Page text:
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I’m pouring myself an extra large glass of Mommy Juice tonight. I just got a glimpse of what my life is going to be like for the next…um, twenty years or so, and I now have pounding in my brain.

It starts at the eyeball (which is twitching) and radiates up my forehead and down my cheek at the same time. It might be a stroke. I’m pretty sure it’s just stress, but a stroke might actually get me out of the task that I am faced with tonight. At least I’d have an excuse to go to the hospital and be hooked up with an IV (do they have wine flavored IVs? I’d really like to look into that). At any rate, I’m hoping the alcohol numbs it.

Why so stressed? Taxes due? Nope. Moving? Nope. Going to court? Nope. Having surgery? No, no and more NO.

I’m stressed simply because my husband and I took our daughter to the store for a simple item. A dress for her National Junior (Mini Midget) Honor Society. Apparently now you can get into the Honor Society at age nine when the hardest thing you have to do is make sure you don’t eat the paste. Not to negate her accomplishment. She’s very good at not eating the paste. (And getting straight As quite a few marking periods, too).

But it’s not a nice honor for me and her father because she has INSISTED she needs a new dress for the occasion. Still, I was certain she had SOMETHING to wear, so I headed up to her overflowing closet where several of the items still had their TAGS on them. I pointed to said items and asked, “What’s wrong with these?” I should have poured the Mommy Juice then. Or at least got comfortable.

This one,” she remarks (in preteen exaggerated enunciation), while shoving the adorable Minion dress that she wanted for Easter at me, “Is for BABIES.” Well, duh. I told you that three months ago but you “had to have it.” Still I keep my mouth shut. I may be stupid but I’m not new.

“How about this?” I point to the pink dress she wore just a few weeks ago for another school function.

“I don’t have shoes to go with that anymore?” She remarks haughtily.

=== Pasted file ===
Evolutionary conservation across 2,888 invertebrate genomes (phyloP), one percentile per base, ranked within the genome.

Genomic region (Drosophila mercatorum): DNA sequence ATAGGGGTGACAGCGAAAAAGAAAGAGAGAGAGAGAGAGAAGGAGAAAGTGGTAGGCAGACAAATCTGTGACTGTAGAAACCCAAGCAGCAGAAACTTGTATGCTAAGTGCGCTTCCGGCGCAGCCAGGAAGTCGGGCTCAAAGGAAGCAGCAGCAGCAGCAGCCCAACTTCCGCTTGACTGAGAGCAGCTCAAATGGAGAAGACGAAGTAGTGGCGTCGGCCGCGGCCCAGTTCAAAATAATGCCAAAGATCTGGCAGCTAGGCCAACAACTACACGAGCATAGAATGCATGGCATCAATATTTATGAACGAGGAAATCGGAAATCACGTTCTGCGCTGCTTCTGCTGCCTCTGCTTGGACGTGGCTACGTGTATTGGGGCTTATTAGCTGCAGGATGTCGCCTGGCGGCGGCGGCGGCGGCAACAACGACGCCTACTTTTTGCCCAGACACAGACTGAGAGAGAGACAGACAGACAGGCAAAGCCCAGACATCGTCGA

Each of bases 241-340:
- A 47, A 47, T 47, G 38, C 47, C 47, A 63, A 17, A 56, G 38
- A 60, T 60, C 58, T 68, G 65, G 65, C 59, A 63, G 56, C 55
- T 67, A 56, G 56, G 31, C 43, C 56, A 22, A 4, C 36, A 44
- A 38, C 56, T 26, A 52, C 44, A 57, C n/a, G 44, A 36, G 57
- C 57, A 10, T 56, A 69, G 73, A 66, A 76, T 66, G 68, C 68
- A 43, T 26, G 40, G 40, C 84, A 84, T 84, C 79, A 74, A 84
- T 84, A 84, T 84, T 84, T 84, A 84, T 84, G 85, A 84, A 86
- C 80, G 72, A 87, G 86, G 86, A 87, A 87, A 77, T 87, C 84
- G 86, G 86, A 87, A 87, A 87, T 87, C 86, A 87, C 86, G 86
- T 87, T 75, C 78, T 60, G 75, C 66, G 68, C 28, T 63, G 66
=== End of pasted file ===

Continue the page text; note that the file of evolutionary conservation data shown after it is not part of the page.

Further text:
Did her foot grow two sizes in two weeks? I point to the black flats. “These go perfectly.”

She sighs and slaps her hand against her forehead. “Those are flats. Flats are for babies. I need a heel.”

What? You’re NINE, kid! And likely to fall flat on your face during the ceremony because you have no clue how to operate in heels. Hell, I know grown women who walk like there’s a cantaloupe wedged between their thighs when they wear heels.

Still, I keep my mouth shut.

“And this is a skirt.” She points to the other item that I have pulled out of the closet.

Now stupid me opens my mouth. “Yeah, so?”

The child, erm…preteen, rolls her eyes. “I don’t want a skirt. I want a dress.”

“Let me guess, skirts are for babies?” I remark with a smirk. (I can’t IMAGINE where SHE gets her Smart Ass comments from)

She squeals as if I have asked her to lick the toilet bowl or something. “No, they’re not for babies! They’re not pretty. Skirts are like, so ugly.

OOOOOKKKKAAAAYYYY. Note to self, skirts are like, so ugly.

Ignoring her eyerolls and stomps, I shuffle her (and poor unsuspecting hubby) into the car for a trip to the store.

Ah, the store …the place I used to love to go to. Now after this evening’s trip, I never want to shop again. At least not with Preteen Drama Queen, aka. expert on all that is fashion.